Though the general structure of all antibodies is very similar, a small region at the tip of the protein is extremely variable, allowing millions of antibodies with slightly different tip structures, or antigen binding sites, to exist. This region is known as the hypervariable region. Each of these variants can bind to a different target, known as anantigen. This infection, binding to a part of a pathogen that it needs to cause an infection.
Antibodies (also known as immunoglobulins , abbreviated Ig ) a globulin protiens that are found in blood or other bodily fluids of vertebrates, and are used by theimmune system to identify and neutralize foreign objects, such as bacteria and viruses. They are typically made of basic light chains—to form, for example, monomers with one unit, dimers with two units orpentamers with five units. Antibodies are produced by a kind ofwhite blood cells called a plasma cell. There are several different types of antibody heavy chains, and several different kinds of antibodies, which are grouped into different isotypes based on which heavy chain they possess. Five different antibody isotypes are known in mammals, which perform different roles, and help direct the appropriate immune response for each different type of foreign object they encounter. [
Phagocytosis [from Greek , phago- "eating", -cyte "vessel", -osis a process] is thecelluar process ofphagoctes andprotist of engulfing solid particlesendocytosis involving the vesicular internalization of solid particles, such asbacteria, and is therefore distinct from other forms of endocytosis such as the vesicular internalization of various liquids. Phagocytosis is involved in the acquisition of nutrients for some cells, and in the immune system it is a major mechanism used to removepathogen and cell debris. Bacteria, dead tissue cells, and small mineral particles are all examples of objects that may be phagocytosed.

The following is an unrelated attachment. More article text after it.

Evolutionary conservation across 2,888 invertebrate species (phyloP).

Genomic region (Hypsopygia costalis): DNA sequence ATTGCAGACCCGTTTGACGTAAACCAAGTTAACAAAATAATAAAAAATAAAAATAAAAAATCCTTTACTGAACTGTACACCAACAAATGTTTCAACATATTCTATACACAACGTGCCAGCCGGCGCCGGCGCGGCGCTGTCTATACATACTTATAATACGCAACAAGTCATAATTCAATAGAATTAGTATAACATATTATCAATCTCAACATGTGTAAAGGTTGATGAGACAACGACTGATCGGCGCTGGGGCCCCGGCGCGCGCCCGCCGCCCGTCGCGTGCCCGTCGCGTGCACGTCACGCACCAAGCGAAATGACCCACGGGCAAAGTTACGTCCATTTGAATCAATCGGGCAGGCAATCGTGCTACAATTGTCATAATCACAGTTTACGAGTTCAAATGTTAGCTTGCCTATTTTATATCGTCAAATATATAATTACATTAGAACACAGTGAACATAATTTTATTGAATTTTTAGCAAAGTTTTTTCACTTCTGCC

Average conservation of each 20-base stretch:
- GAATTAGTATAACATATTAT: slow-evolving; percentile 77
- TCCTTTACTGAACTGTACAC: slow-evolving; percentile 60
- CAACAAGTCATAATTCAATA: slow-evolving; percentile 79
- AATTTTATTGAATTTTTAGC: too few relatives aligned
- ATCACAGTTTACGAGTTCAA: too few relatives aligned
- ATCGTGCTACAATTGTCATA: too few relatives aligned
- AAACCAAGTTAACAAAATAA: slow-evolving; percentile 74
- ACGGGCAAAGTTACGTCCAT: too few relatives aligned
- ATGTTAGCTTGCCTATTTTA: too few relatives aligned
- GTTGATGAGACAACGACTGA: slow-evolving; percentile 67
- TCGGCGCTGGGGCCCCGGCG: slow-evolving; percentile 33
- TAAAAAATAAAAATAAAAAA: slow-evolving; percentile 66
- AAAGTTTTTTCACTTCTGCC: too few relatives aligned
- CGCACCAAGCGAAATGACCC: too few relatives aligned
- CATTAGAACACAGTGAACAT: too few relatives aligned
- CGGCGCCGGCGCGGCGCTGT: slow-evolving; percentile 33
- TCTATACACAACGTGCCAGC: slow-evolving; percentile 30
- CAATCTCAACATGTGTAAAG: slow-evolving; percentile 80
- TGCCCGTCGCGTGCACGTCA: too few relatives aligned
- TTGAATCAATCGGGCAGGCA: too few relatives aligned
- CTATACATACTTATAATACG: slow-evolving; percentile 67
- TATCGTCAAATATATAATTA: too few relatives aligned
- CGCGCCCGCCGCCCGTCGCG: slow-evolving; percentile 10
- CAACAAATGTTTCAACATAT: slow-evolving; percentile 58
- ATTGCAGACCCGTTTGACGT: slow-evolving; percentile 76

The process is only homologous to eating at the level of single-celled organisms; in multicellular animals, the process has been adapted to eliminate debris and pathogens, as opposed to taking in fuel for cellular processes, except in the case of the trichoplax.
ContentsPhagocytosis [from Greek , phago- "eating", -cyte "vessel", -osis a process] is the cellular process of phagocytes and prtist of engulfing solid particles by the cell membrane to form an internal phagosome. Phagocytosis is a specific form of endocytosis involving the vesicular internalization of solid particles, such as bacteria, and is therefore distinct from other forms of endocytosis such as the vesicular internalization of various liquids. Phagocytosis is involved in the acquisition of nutrients for some cells, and in the immune system it is a major mechanism used to remove pathogens and cell debris. Bacteria, dead tissue cells, and small mineral particles are all examples of objects that may be phagocytosed.
The process is onlyhomologous to eating at the level of single-celled organisms; in multicellular animals, the process has been adapted to eliminate debris and pathogens, as opposed to taking in fuel for cellular processes, except in the case of theTrichoplax.